from Development Channel

This Week in Markets and Democracy: Foreign Aid Bill Passes, New TIP Report Released, UK Bribery Act Turns Five

U.S. Secretary of State John Kerry holds a copy of the 2016 Trafficking in Persons (TIP) report during the TIP Heroes Ceremony at the State Department in Washington, June 30, 2016 (Reuters/Kevin Lamarque).

July 8, 2016

U.S. Secretary of State John Kerry holds a copy of the 2016 Trafficking in Persons (TIP) report during the TIP Heroes Ceremony at the State Department in Washington, June 30, 2016 (Reuters/Kevin Lamarque).
Blog Post
Blog posts represent the views of CFR fellows and staff and not those of CFR, which takes no institutional positions.

More on:

Americas

Europe and Eurasia

Thailand

Brazil

Corruption

Now You Can Find out What Happens to U.S. Aid

In a bipartisan vote, Congress passed legislation to require U.S. agencies—the U.S. Agency for International Development and U.S. State Department among them—to measure the success (or failure) of billions spent on development and economic assistance programs—and share the findings on foreignassistance.gov. Once signed into law the Foreign Aid Transparency and Accountability Act will also make public program budgets by country, showing where and how U.S. money is spent. Notably exempt is security assistance, leaving details about how the United States funds, trains, and equips foreign militaries still opaque.

Naming and Shaming in the U.S. Human Trafficking Report

The U.S. State Department released its sixteenth annual Trafficking in Persons (TIP) report, ranking 188 countries’ efforts to prevent human trafficking from best (Tier 1) to worst (Tier 3). Myanmar and Uzbekistan joined six other nations downgraded to the U.S. blacklist—in Myanmar’s case for recruiting and using child soldiers, smuggling minority Rohingya migrants, and official complicity in forced labor. Thailand rose from the bottom rung, despite criticisms that labor abuses in its multibillion dollar fishing industry remain unchecked. Last year investigations revealed top U.S. diplomats manipulated TIP rankings for political ends; this year’s calling out of strategic partners may help restore the report’s credibility.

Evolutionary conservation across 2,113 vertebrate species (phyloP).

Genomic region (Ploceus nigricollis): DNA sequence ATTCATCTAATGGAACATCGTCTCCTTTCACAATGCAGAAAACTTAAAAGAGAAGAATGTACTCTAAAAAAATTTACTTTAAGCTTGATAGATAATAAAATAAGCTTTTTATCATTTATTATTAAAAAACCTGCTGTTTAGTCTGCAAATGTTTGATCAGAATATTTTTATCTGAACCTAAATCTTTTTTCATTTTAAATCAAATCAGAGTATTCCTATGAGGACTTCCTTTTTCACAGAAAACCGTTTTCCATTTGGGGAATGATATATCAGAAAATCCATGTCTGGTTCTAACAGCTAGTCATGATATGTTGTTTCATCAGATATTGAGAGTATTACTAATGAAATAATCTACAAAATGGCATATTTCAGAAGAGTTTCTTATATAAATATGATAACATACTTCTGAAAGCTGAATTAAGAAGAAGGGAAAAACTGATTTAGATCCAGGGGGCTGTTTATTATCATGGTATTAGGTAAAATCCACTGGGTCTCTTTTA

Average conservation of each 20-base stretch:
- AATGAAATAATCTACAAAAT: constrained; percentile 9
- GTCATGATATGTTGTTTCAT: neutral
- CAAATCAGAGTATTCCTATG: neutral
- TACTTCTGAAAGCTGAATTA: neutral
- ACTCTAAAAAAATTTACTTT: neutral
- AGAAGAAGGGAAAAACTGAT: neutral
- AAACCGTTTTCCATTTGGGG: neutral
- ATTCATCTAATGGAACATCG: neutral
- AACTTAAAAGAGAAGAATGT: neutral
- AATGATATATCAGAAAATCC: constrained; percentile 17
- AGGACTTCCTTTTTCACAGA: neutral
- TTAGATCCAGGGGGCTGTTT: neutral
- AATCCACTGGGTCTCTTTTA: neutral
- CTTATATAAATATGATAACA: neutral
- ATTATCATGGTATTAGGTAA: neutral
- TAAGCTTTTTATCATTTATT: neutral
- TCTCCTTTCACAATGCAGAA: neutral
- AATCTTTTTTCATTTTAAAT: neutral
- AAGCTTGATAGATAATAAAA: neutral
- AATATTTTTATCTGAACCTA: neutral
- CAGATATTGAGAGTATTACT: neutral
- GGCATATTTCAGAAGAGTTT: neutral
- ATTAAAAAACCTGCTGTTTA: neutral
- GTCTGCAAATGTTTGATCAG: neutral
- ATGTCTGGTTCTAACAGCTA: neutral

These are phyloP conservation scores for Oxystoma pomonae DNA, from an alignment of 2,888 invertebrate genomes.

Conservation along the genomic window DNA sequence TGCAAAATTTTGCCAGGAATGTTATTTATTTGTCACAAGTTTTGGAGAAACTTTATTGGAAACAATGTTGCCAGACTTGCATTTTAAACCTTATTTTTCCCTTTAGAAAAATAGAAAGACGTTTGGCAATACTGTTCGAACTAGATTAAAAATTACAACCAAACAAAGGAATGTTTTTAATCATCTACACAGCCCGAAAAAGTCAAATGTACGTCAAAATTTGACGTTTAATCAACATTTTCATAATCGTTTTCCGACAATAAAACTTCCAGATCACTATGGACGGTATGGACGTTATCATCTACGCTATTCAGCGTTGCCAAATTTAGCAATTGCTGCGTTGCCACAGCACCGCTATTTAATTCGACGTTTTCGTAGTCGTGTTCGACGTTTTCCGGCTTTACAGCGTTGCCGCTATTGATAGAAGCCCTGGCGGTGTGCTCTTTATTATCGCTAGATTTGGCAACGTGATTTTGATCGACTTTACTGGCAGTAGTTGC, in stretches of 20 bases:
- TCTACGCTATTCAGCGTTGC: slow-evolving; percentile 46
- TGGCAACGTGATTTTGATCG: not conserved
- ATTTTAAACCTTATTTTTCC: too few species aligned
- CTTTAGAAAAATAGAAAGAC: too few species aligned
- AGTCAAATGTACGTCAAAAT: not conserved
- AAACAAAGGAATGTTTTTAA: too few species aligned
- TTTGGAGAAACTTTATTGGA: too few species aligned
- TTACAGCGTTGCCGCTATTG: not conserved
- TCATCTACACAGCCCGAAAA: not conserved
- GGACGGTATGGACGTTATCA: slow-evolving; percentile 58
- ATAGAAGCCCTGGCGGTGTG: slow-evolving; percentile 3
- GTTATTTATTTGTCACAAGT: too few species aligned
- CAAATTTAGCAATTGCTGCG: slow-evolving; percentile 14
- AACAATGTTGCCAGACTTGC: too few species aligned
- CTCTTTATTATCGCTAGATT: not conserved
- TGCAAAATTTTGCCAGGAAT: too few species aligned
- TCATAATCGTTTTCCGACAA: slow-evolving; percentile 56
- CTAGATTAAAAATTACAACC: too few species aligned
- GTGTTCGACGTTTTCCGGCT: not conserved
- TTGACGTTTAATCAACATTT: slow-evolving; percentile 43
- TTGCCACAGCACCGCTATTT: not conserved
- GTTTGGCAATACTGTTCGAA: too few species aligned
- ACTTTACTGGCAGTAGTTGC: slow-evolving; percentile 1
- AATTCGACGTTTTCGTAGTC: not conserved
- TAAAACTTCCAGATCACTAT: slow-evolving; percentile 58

UK Bribery Act Turns Five

Five years ago the United Kingdom (UK) passed the Bribery Act. It not only makes it illegal for companies to bribe foreign officials (in line with the U.S. Foreign Corrupt Practices Act), it also holds them to task for failing to prevent bribery among subsidiaries and business partners within their supply chains. Others have followed the UK’s lead. Brazil passed its Clean Company Act in 2014, imposing fines of up to 20 percent of revenue for companies that bribe foreign or domestic officials. Ireland has proposed legislation that includes the UK’s rules and adds provisions to force stricter corporate due diligence. The UK Bribery Act’s first half decade only saw two cases resolved: convicting Sweett Group of bribing a UAE official, and settling with Standard Bank for bribery in Tanzania. Last year the Serious Fraud Office took on sixteen new investigations—expect more decisions before the law’s next milestone birthday.

More on:

Americas

Europe and Eurasia

Thailand

Brazil

Corruption

Up
Close